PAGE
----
Why is the demonetisation of high currency notes in 2016 by PM Modi totally different from the one by Morarji in 1978 ?

In the early hours of evening on November 8, 2016 The Prime Minister of India sent out a message that he will be addressing the nation at 8 pm. At the scheduled time, he made a historic announcement of demonetizing the currency notes of denominations Rs 500 and Rs 1000 immediately from the midnight. It was totally unexpected and took the entire nation by surprise. The PM took this step to fight against corruption, menace of black money, wage a war on terrorism & naxalism which are funded by unaccounted cash.

This was NOT the first instance of demonetization of high value currency notes. On January 16 1978, the Prime Minister of India Shri Morarji Desai had also demonetised the currency notes of denominations Rs 1000, Rs 5000 and Rs 10000. He had announced that these currency notes would cease to be legal tender from that evening once the banks closed and the banks were closed on 17 January 1978 for all transactions. That time also, the step of demonetization was taken with a view to curb unaccounted wealth and black money. However, the demonetization of 1978 did not yield the results as expected. Now it raises a very pertinent question – if the demonetization of high value currency notes in 1978 did not succeed, why did Narendra Modi do the same thing again in 2016 ? Why is it that the same step of demonetisation of high value notes by Narendra Modi is hailed across the spectrum as “surgical strike” on black money ? Let us explore the reason.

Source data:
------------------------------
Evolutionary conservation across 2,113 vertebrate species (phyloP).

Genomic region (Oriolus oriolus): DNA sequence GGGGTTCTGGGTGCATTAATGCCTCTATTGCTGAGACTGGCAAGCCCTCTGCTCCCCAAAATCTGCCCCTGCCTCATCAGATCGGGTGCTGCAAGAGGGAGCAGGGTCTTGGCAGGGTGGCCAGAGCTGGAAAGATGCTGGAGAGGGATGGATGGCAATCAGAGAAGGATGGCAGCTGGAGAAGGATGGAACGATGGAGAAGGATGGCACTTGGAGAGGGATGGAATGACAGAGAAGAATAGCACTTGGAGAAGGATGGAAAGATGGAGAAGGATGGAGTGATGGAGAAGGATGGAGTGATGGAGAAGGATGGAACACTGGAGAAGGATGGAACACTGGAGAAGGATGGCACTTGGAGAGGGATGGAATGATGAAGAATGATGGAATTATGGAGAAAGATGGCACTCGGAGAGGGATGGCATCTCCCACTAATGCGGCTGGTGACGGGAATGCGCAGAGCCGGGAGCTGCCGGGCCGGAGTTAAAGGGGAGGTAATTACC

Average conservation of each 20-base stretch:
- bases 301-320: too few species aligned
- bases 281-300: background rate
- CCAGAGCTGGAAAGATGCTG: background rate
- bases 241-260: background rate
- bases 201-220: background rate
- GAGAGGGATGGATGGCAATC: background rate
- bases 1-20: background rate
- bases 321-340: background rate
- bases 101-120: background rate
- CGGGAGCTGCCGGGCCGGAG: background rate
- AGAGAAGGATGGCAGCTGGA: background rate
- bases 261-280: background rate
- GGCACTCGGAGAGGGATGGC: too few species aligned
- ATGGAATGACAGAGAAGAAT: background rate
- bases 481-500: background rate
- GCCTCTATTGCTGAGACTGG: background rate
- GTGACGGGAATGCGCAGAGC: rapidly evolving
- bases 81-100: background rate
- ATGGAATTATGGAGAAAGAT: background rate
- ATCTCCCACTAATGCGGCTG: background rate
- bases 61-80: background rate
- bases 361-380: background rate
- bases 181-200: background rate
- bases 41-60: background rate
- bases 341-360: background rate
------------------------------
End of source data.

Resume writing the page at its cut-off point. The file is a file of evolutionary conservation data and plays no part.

In 1978, the high denomination currency notes of Rs 1000, 5000 and 10,000 only accounted for just 2 % of the total cash. Government had printed these high denomination notes which had a total value of only Rs 145 crore. Even out of this value printed, only 60 crore ( that is less than 1%) was in circulation. The rest amount of Rs 85 crore were not out for circulation and was in the RBI chest. The majority of cash in the market at that time (more than 99%) was in form of lower denomination which continued to be legal tender.

Now have a look at the scenario today. Before Prime Minister Narendra Modi’s initiative of demonetization, the currency notes of Rs 500 and Rs 1000 denomination account for 86% of the cash (Roughly Rs 14,00,000 crore). While Rs 1000 notes account for 38% (Rs 6,33,000 crore) of the total cash circulation , the notes of denomination Rs 500 account for 48% (Rs 7,85,000 crore) of the total cash circulation. Just for information, the notes of 100 rupees denomination account for about 9.5 % of the total cash flowing in the system.

To conclude, while the total value of the notes that were banned in 1978 was less than 1% of the total cash in the system, the value of the notes banned in 2016 by PM Modi is about 86% of the total cash in the system and amounts to Rs 14,00,000 crore out of which a large portion (estimated to be more than 25%) is unaccounted. Therefore, the demonetisation of higher value notes in 2016 is a massive crackdown on black money and counterfeit currency just by the sheer magnitude of money involved. Comparing this with the demonetization of 1978 and drawing parallels is totally flawed and uncalled for. Having said that, total credits to Morarji Desai who also had the vision to think in this regard and take a concrete step. Otherwise, the inaction on the issue of black money by the party which has ruled for 60 years is well known by people of India !

Kshitij Mohan